The third major storm this week is bound to instigate another round of travel woes as millions of Americans return home from the Thanksgiving holiday this weekend.
The powerful storm has the potential to bring heavy snow to a sprawling region from the Intermountain West through the Plains all the way to the Great Lakes and New England.
The storm, which already has prompted winter storm and blizzard warnings from Arizona to Wisconsin, will blast east over the next several days, setting the stage for the Northeast’s first major snowstorm of the season.
The storm is developing over the Desert Southwest, energized by the same dip in the jet stream that spawned the Pacific “bomb cyclone” earlier this week.
Accompanying the snow are strong winds, likely to exceed 50 or 60 mph in some areas.
Minneapolis will be right along the southern edge of where substantial snow is possible. Just a county or two north of Minneapolis, accumulations will reach warning levels, closing in on 6 inches or more. But in the Twin Cities, the current forecast calls for 3 to 5 inches. A winter storm watch is in effect.
Uncertainty lies within the temperatures; Minneapolis, Minnesota is predicted to be on the edge of the snow/mixed precipitation line with marginal temperatures, so any fluctuations could have a bearing on how much snow is realized.
In Wisconsin, most of the snow looks to fall north of Appleton and Green Bay. Milwaukee is anticipated to begin as mixed precipitation or sleet Saturday, quickly transitioning to a cold rain that will last off and on through Sunday night. Madison is expected to see a wintry mix late Friday turn to rain on Saturday before perhaps ending as snow on Sunday.
In Chicago, it’s all rain. One wave of rain will make for a gray morning Saturday, but a steadier period of shower activity will come Saturday night into the early morning hours Sunday. There may also be another round of moderate rain during Sunday evening.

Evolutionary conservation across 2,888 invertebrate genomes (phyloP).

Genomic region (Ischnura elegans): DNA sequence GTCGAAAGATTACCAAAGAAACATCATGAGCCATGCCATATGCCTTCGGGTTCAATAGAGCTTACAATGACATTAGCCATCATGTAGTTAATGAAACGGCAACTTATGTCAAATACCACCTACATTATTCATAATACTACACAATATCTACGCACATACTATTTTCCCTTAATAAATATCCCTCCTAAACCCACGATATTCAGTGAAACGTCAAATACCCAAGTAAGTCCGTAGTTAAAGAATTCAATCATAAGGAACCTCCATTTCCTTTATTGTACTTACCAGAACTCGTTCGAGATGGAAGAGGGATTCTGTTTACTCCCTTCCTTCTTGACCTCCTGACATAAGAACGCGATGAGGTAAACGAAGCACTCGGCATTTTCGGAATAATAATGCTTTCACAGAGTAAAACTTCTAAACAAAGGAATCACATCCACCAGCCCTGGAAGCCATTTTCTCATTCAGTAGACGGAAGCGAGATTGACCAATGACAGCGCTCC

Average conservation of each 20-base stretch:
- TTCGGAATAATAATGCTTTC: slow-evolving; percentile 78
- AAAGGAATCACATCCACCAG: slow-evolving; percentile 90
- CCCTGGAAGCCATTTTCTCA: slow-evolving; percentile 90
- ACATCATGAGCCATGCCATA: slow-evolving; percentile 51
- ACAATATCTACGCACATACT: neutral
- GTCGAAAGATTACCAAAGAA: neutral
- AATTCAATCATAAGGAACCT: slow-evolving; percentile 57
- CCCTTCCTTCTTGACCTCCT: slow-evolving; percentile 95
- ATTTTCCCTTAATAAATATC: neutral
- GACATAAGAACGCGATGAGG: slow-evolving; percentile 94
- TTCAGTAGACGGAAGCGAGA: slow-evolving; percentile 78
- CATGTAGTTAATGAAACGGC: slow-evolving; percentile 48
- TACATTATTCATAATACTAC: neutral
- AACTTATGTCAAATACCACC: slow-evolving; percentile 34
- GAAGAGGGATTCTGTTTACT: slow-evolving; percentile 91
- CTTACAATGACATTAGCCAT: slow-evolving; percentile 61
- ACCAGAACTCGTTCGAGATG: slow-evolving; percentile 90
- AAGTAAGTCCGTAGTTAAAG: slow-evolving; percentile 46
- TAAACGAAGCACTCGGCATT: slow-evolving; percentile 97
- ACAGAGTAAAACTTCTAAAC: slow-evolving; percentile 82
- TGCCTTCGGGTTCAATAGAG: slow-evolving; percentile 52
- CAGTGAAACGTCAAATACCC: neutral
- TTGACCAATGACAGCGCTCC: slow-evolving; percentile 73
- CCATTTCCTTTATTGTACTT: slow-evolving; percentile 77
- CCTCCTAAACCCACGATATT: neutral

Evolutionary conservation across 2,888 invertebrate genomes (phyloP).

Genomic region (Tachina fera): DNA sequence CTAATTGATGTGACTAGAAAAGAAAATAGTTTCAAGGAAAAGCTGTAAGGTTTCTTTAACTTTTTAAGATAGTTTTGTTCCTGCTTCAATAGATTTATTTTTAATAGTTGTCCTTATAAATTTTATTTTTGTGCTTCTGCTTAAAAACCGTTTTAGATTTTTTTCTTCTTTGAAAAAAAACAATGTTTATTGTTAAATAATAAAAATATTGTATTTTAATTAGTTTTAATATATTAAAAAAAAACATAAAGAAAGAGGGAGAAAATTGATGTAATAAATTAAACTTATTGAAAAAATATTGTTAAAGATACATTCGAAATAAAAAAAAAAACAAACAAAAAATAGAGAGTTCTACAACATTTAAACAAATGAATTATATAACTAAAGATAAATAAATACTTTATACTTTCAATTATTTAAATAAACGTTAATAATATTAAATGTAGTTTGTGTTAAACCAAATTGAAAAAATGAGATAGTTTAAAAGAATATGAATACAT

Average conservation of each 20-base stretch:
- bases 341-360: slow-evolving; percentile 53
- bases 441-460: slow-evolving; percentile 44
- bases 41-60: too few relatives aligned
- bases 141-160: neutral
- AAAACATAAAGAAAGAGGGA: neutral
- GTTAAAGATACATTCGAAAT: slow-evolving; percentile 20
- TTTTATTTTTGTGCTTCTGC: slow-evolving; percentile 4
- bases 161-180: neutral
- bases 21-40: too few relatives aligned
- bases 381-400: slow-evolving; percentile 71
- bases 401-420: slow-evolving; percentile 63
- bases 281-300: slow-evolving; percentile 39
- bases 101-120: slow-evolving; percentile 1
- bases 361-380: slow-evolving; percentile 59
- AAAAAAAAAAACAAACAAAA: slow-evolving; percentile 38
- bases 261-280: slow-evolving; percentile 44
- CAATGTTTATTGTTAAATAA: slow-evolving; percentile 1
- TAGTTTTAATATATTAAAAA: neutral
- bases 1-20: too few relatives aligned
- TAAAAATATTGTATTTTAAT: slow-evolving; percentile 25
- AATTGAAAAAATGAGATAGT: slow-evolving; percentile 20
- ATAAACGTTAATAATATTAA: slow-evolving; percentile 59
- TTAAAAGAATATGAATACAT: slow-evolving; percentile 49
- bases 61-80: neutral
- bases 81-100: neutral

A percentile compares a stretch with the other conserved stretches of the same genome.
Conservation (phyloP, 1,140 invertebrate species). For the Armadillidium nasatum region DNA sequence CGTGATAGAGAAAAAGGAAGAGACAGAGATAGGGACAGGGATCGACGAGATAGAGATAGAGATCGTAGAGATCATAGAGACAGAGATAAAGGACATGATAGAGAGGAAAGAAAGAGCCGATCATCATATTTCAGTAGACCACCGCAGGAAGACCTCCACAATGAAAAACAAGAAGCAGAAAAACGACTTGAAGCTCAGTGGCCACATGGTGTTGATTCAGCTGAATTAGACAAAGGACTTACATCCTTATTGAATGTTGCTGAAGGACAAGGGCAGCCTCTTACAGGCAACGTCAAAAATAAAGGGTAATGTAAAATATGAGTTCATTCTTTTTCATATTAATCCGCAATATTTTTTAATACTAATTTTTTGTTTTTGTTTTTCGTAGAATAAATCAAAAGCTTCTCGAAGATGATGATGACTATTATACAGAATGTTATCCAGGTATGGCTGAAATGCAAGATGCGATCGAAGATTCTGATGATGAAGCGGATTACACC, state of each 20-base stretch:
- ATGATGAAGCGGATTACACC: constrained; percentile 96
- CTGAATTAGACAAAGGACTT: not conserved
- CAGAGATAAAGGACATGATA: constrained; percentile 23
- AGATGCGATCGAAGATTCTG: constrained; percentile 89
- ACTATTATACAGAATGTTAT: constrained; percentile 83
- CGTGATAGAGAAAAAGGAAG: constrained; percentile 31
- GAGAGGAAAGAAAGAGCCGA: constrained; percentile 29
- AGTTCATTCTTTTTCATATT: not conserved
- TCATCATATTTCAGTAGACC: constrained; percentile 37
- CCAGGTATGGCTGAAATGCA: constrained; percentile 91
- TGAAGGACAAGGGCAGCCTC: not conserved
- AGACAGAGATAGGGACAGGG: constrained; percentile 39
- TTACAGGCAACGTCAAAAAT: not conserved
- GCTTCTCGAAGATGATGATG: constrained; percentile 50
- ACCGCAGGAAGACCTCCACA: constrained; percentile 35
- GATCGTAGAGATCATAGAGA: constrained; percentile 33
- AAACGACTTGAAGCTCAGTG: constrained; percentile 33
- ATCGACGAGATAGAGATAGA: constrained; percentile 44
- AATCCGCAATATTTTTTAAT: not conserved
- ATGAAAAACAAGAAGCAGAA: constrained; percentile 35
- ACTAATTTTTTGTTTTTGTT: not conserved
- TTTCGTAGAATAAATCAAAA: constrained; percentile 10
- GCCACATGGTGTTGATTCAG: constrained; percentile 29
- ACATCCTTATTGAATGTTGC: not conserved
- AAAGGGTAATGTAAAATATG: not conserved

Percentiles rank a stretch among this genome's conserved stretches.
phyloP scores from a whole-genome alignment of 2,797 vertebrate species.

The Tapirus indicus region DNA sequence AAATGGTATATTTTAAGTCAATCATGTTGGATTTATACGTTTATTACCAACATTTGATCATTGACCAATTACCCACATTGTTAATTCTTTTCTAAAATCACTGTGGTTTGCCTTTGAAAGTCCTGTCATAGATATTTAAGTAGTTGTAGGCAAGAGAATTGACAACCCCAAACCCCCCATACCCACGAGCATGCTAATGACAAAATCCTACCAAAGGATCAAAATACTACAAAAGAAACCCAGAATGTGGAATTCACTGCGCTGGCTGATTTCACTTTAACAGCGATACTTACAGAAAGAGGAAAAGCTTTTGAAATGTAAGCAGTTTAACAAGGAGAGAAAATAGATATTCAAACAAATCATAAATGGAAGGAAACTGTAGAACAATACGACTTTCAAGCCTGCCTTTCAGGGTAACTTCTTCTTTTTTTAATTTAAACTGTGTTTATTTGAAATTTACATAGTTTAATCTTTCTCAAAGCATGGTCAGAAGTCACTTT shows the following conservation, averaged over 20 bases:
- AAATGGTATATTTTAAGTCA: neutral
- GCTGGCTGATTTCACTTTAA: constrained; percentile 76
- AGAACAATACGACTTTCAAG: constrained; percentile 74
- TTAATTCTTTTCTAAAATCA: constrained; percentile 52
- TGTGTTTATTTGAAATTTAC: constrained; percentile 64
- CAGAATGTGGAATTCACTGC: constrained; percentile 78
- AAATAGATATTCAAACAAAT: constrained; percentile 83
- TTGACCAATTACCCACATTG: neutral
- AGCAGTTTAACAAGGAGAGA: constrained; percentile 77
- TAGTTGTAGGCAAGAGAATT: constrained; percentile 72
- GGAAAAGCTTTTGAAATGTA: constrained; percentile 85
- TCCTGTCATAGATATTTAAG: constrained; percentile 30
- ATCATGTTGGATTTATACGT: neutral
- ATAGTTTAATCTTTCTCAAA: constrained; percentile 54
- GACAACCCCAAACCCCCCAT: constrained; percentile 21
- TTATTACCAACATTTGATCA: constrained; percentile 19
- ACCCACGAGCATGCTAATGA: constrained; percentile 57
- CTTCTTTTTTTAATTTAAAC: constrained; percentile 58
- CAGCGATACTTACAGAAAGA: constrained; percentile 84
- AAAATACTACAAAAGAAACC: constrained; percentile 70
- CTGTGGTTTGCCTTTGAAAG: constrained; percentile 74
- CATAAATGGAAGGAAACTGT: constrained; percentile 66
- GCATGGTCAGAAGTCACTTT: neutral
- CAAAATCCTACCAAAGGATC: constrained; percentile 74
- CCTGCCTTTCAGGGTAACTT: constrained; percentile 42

As the snow clips northern Michigan, 6 to 12 inches is possible Saturday evening through Sunday afternoon.
This time around, the Upper Midwest will not be prone to particularly strong winds with this system. In fact, winds from over the Great Lakes and Ohio Valley are looking at gusts predominantly below 25 or 30 mph. That’s because the system will be in a slightly weakened state then, reorganizing and reshuffling.
That restructuring will transfer the storm’s energy off the coast of Delmarva late Sunday night, spawning a new storm center as a nor’easter brews off the New Jersey coastline. It will intensify as it rushes northeastward, passing southeast of Nantucket as it throws precipitation and wind back towards New England.
Bands of snow are possible from the Tug Hull Plateau in New York state to the Hudson Valley by late Sunday, with some six inch-plus totals possible when all is said and done on Monday.
But the real action will be focused in Southern New England, where precipitation moves in Sunday evening. Sunday night and much of Monday will then feature moderate to at times heavy snow.
Two zones of locally heavy snow are possible. One will stretch from east of the Berkshires from northern Massachusetts down to west central Connecticut.
The other zone of heavy snow depends on where the storm’s coastal front sets up, which will determine the whereabouts of the rain/snow line. A strip of heavier snow is typical west of that boundary.
The Boston to Providence corridor may end up along this dividing line, with 5 to 8 inches possible west of there and localized 10-inch amounts. That may end up being in the Blackstone Valley.
To the east, where rain and sleet may mix with snow, 3 to 5 inches are possible, except 1 to 4 in eastern Bristol and Plymouth counties. The Cape and Islands may not see much more than a few flakes.
These snowfall projections may change some as this forecast comes into better focus over the weekend.
Farther south, the forecast is even tougher. New York City may see a snow sandwich — a touch of snow at the start Sunday night and finish Monday night, with rain in between. A few inches are possible farther east on Long Island.
In Philadelphia, it’s looking like mostly rain although snow showers could develop on the storm’s backside Sunday night and Monday, especially in its colder areas to the north and west.
And in Washington and Baltimore, rain will span from late Saturday afternoon through Sunday, with perhaps some rain and/or snow showers on the storm’s backside on Monday.